The whole idea for this article began while sitting in the window seat of a U.S. Airways flight back to Jersey. I had the privilege of sitting next to a 50-something year old blonde woman, who, while dressed in the chic attire I might expect of a desperate housewife on the prowl, turned out to be a liberal hippy who was a sucker for subversive political talk. Our conversation began as a handful of whispered comments under our breath, mostly about the flight attendant Nazi who kept pacing up and down the aisle before the flight began. She was an older woman who wore a face with too much makeup, framed by a nest of tight blonde curls. She was also taller and stockier than most high school linebackers. The efficiency of her protocol enforcement was indicative of her experience: clearly, she had been on the job a long time and wasn’t going to take your shit. The projection of her authority was the kind that destroyed the careers of even the best class clowns by, literally, mowing over any comments or objections with a prerecorded phrase that she just kept spitting out:

“You’ve got to get a yellow tag and check that bag, sir. Sir? You’ve got to get a yellow tag and check that bag.”

I even put on my best behavior when she stopped by our row and commanded me to shove my backpack further under the seat ahead.

“Yes, ma’am!”

She won me over in the end, though, with her gloriously potent sass on the intercom:

“Ladies and Gentlemen, I can see seat belts hanging in the aisles; this is a clear indication that they are not fastened.”

I glanced over to my elder hippy neighbor and stared down at her crotch. Her seatbelt was undone; she was the perp. When I brought my eyes upward to meet the black lenses of her sunglasses, she cracked a wide smile through the smacking of her gum chewing.

“Busted! Tryin’ to buck the system…” she said.

She wasn’t the most articulate person in the world, often interrupting her own explanations with curse words and the kind of heavy exhale people do when they think something isn’t worth their time. I’ll give her this, though: she sure as hell was more open to discussion than most people I know her age. At one point in our conversation over the messages of politicians and government, she pulled down her black shades to look at me with her naked eyes. Her face took on a serious tone and her voice got soft.

“Why do you think truth isn’t much of a policy?”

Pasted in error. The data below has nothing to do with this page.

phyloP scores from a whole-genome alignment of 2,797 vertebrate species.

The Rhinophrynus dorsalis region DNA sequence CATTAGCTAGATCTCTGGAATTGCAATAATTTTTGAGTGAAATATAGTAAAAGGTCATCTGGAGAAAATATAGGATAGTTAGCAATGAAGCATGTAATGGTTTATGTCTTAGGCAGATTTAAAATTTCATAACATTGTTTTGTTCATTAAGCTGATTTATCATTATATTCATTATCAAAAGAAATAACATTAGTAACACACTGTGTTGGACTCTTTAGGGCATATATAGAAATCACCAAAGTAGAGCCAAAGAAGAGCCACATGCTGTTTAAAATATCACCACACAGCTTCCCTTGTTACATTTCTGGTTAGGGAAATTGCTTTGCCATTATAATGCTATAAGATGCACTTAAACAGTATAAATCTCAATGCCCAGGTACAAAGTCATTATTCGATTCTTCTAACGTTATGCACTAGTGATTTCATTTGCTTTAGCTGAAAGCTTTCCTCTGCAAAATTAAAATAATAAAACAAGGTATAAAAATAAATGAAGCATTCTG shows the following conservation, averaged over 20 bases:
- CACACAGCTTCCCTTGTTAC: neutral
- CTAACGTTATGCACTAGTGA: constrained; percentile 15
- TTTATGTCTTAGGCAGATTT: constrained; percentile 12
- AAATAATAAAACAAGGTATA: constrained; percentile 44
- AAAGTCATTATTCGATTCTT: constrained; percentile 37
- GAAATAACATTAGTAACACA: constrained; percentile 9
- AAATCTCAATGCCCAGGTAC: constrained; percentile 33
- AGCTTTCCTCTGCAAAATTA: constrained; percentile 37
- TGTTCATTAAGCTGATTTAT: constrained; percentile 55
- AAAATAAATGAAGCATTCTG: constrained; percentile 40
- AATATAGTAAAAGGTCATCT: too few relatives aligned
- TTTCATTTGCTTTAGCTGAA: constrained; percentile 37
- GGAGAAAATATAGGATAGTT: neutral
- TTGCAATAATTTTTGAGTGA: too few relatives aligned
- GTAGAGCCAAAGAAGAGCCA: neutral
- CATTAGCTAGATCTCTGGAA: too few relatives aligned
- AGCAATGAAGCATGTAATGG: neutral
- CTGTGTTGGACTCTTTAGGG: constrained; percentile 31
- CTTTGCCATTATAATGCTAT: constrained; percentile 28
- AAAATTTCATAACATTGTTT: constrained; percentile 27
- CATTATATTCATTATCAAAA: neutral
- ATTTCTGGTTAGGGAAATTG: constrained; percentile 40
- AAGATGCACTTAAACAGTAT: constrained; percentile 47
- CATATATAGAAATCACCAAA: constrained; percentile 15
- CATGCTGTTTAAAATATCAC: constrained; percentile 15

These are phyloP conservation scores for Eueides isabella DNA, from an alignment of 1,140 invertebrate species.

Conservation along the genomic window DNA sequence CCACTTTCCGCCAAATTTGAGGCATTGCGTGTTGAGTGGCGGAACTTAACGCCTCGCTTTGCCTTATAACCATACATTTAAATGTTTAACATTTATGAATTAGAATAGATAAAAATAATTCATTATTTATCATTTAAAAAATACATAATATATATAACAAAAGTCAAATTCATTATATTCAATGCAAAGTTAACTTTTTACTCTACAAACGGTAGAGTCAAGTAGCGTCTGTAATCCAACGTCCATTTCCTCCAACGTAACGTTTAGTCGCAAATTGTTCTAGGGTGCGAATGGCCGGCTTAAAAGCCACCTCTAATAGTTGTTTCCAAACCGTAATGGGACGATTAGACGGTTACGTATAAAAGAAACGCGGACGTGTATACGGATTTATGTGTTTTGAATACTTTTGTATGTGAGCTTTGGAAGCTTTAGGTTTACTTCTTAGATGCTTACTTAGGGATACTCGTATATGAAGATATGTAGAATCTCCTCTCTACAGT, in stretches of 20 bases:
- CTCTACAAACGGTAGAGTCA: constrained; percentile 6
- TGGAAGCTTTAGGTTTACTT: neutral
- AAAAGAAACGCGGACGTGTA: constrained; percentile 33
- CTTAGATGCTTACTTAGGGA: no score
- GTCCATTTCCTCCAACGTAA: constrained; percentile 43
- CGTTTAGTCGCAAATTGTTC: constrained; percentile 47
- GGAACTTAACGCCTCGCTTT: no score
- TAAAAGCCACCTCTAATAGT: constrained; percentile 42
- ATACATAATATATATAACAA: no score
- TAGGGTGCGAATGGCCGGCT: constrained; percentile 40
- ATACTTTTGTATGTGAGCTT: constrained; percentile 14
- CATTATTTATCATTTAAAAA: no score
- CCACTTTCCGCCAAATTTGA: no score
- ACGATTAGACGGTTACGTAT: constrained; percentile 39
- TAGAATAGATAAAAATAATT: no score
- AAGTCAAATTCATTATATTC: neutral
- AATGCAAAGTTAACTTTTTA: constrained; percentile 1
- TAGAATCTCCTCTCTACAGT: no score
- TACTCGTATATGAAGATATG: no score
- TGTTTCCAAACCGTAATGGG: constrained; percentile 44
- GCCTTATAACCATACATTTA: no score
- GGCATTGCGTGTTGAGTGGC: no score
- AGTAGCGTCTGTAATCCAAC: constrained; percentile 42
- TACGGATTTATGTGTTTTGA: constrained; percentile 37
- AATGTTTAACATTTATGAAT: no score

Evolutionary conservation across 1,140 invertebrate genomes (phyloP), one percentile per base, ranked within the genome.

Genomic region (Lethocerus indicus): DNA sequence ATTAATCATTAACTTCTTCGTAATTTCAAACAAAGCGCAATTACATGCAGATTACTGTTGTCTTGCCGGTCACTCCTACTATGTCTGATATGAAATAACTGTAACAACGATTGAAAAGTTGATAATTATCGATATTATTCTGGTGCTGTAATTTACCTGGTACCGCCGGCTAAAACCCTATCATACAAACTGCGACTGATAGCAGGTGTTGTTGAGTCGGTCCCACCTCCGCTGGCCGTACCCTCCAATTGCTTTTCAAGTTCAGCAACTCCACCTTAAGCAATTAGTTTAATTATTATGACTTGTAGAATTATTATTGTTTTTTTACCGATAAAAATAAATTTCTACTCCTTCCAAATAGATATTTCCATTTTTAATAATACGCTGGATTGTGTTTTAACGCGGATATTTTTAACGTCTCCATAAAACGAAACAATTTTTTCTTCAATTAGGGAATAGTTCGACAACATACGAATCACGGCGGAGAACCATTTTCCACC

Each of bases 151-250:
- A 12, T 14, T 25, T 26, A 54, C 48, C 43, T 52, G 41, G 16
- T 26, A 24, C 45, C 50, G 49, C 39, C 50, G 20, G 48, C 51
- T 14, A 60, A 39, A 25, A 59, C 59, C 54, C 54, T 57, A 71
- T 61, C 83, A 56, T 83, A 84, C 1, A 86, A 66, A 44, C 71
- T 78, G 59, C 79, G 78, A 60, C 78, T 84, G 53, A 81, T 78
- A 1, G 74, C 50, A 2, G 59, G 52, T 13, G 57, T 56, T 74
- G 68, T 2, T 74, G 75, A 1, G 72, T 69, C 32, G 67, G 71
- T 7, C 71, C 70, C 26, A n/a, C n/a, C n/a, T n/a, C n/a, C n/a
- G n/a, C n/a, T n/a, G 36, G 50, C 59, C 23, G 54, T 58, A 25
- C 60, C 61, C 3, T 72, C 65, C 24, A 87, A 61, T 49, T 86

It was the perfect question. Truly, the question itself was the most important thing to come out of the conversation. You could have stripped away all the other mindless banter we threw around for most of the flight, but not this. This was THE question. It’s a question that speaks beyond the ethical practices of government; it also speaks to the very moral faculty of human socialization.

Why is lying not such a big deal anymore? Why is truth ever scarce? And perhaps most importantly, when untruths are revealed, why are their few repercussions? 

I started out by telling her this:

A policy of truth demands that people operate with respect to three things: guilt, obligation, and accountability. Telling the truth often leads to a confrontation with these basic principals, while lying tends to help someone avoid them altogether. In a modern society that increasingly emphasizes competition, individual fulfillment, and a detachment from commitment, lying has become an almost acceptable—and in some cases, expected—social tactic. People don’t want to experience guilt; they don’t want to feel obligated to put others before them; and, they don’t want to be held accountable if they drop the ball.

Let’s just back up a second and make this clear: I don’t think it’s reasonable to assume that everyone should have to tell the truth all the time. In some cases, little “white lies” may be exercised in order to protect our privacy or the privacy of others—and for good reason. What I’m interested in is focusing on how lying went from being a BAD social tool, a policy of thieves or low class people, to now, being regarded as a SMART social tool, a policy of successful and intelligent people.